I’m sure you’ve heard by now that M. Leighton has felt compelled to pull her book Until I Break from publication. I read her blog post about her decision which, I’m sure, was quite agonizing for her. She wanted to explain to readers that writing is not just about the money—it’s about telling a story, a story that needs to be told, and not everyone is going to like that story.
I agree with her 100%. Sometimes even we as writers get frustrated and angry with characters, but if we try to push them to do things they don’t want to do, the story feels like a lie. It’s fake and unreal, and you can tell—both as a writer and as a reader. Some readers don’t understand that…that book characters are very much like real people. Sometimes, as writers, we are merely the transcriptionists. We are merely telling the story of people who are already alive in our heads. And I think we, as writers, simply have to ignore the readers who scream how much they hate or don’t understand a particular character or storyline. They’re the ones who don’t get it. WE’RE NOT WRITING FOR THEM. Again, though, I respect and understand Michelle’s decision. I just wish she’d change her mind and stand her ground and ignore the folks giving her a bad time. That is the last I will say about it, though, because it’s her decision.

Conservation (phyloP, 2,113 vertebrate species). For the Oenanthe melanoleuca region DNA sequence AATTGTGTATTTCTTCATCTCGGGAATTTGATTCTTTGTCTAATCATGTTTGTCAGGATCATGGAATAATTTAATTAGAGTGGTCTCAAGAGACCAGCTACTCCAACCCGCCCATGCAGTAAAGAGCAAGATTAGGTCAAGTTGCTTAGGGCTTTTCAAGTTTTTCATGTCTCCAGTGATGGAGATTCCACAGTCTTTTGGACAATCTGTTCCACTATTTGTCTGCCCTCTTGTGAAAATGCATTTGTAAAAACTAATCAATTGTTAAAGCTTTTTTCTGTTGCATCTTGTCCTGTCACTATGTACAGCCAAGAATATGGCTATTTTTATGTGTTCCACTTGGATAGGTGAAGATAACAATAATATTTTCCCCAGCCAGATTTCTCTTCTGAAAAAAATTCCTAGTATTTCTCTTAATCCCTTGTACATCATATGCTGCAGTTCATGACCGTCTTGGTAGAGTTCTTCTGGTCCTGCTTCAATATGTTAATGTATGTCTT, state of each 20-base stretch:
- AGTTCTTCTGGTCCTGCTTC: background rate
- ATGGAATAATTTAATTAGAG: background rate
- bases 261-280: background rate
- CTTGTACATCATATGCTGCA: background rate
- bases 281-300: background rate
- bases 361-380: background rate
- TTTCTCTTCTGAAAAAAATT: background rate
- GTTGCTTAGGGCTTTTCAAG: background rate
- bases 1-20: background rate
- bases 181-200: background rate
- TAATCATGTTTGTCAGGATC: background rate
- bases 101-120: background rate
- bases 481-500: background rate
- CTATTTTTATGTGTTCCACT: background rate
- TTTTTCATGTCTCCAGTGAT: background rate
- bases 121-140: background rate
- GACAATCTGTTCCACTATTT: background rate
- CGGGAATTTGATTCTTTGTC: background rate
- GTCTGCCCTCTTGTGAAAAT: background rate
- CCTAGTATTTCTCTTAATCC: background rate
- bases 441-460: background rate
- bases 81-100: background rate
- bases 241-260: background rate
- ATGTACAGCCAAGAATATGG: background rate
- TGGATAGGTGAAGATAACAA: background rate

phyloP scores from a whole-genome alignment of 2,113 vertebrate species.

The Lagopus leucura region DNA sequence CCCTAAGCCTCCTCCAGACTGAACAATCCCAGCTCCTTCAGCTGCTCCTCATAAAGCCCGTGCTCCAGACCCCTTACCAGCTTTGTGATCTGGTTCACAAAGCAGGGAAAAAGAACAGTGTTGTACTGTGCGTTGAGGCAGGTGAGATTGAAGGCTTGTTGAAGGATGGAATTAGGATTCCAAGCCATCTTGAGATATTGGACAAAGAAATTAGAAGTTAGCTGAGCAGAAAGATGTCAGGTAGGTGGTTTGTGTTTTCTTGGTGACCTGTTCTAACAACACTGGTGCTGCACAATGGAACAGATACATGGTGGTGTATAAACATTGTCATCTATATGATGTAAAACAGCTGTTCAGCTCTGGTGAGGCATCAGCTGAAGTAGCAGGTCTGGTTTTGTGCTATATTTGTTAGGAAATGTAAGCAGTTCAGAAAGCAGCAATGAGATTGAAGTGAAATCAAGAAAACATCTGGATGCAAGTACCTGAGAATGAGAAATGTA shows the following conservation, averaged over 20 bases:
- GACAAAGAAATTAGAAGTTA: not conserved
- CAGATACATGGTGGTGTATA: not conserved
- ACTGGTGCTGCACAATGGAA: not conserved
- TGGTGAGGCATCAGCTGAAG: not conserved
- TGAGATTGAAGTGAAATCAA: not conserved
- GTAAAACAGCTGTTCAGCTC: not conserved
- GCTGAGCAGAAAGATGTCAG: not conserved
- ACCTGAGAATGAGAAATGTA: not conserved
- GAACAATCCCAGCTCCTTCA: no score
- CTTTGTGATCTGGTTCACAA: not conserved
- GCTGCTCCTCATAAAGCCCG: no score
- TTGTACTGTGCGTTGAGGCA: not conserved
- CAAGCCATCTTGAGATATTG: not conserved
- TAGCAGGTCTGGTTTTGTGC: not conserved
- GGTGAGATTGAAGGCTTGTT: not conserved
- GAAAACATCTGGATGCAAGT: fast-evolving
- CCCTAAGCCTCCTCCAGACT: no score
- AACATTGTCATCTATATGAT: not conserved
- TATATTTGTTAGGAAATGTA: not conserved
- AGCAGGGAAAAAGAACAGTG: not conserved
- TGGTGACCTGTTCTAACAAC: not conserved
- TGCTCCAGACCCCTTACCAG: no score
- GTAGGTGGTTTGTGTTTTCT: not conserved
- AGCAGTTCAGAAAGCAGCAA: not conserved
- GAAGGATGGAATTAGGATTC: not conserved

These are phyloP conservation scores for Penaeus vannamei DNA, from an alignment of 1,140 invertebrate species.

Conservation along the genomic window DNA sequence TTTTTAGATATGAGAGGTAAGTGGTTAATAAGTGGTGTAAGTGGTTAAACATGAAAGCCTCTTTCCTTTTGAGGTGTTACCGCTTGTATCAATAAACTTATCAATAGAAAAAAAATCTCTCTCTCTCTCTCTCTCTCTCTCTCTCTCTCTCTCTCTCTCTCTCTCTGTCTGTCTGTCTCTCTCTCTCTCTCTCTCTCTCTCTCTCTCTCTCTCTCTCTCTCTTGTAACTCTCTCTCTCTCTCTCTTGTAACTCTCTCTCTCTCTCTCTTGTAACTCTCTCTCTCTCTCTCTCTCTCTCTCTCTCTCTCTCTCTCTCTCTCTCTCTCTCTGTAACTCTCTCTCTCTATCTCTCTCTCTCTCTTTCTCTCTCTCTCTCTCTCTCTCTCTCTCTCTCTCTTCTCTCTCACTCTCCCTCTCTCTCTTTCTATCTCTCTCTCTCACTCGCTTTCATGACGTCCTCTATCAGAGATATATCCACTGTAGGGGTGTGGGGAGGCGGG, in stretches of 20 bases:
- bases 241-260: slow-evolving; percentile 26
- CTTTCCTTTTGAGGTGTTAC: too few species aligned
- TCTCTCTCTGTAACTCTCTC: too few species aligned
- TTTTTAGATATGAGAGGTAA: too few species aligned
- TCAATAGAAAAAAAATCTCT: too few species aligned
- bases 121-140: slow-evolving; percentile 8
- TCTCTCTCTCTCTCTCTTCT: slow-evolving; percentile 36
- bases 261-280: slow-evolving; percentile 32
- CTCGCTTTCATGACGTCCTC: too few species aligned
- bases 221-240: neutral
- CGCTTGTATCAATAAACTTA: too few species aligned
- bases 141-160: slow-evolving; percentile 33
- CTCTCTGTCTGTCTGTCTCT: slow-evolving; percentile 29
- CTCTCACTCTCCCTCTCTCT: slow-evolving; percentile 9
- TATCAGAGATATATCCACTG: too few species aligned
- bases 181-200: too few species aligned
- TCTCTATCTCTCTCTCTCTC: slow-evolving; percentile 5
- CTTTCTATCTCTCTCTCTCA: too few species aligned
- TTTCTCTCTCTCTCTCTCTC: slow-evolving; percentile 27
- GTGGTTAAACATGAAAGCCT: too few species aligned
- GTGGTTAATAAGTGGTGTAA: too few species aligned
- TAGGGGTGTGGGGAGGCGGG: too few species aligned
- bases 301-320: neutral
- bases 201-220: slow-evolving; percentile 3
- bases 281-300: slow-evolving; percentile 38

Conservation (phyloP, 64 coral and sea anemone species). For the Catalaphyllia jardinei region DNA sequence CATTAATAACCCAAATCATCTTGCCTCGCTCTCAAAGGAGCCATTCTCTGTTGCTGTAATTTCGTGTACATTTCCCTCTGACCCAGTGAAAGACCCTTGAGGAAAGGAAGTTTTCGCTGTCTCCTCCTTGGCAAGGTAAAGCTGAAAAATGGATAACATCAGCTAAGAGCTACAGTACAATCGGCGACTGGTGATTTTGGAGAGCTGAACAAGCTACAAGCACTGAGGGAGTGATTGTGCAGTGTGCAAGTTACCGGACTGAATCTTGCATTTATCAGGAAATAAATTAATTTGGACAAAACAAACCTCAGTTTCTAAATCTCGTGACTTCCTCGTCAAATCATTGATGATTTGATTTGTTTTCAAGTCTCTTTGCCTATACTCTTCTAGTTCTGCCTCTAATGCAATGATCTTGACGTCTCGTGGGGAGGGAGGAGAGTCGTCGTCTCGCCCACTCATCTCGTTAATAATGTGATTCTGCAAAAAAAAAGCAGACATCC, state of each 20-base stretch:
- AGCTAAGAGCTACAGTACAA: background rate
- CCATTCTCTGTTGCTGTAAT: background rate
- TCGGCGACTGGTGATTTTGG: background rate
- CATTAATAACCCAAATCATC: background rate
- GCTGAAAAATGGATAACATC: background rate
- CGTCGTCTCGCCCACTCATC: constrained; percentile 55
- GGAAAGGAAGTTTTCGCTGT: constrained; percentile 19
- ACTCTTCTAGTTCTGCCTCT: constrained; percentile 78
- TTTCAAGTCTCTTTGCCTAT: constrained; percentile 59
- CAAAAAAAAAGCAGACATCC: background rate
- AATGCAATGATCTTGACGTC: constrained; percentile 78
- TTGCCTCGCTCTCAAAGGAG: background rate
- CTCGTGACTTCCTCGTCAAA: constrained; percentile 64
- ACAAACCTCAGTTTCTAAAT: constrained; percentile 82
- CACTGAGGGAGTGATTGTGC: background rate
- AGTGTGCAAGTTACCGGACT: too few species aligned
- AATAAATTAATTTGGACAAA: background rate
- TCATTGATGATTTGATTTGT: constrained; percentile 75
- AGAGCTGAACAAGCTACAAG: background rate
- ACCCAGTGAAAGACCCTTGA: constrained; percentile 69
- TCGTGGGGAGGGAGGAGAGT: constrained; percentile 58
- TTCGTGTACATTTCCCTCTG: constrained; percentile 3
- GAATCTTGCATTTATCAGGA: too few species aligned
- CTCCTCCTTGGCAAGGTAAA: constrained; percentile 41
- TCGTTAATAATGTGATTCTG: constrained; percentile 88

It got me to thinking about the situation, however. No matter how good I think one of my books is or how many readers love it, I have always received a few negative reviews. There’s no getting around it. You will never make everyone happy…and you will always have readers who misunderstand. That’s life, and I think it’s one of the most important lessons I’ve learned as an author. Sure, you hear growing up that “you can’t make everyone happy,” but it’s another thing entirely to understand it, live it, and accept it. It helped me to see how many of my favorite rock bands persevered when misunderstood. I’m reminded of the time when I was a teenager—my favorite band Judas Priest (perhaps you’ve heard of them? 😉 ) released an album called Turbo Lover. It was still Judas Priest—screaming guitars, screaming Halford, lovely heavy metal, and I loved it!—but there was some synthesizer, some different stuff going on, and even my pop friends liked it. All of a sudden, metalheads all over were in an uproar. JP had sold out, they said. It sucked. It was the end of metal.
No, it wasn’t.
JP had wanted to try something different. And know what? I GOT IT. Did I want a steady diet of Turbo Lover? Hell, no, and JP didn’t provide it either. But I respected that they wanted to try something different. You will always have your naysayers, but you know as well as I do that nothing ever stays the same. And, really, (in the case of JP), if you wanted more Defenders of the Faith (kick ass album, by the way), put that cassette in your boom box and crank it. Don’t buy Turbo Lover if you don’t want it. But respect that they as artists wanted to try something different. If you love them, you need to realize that they needed to go there.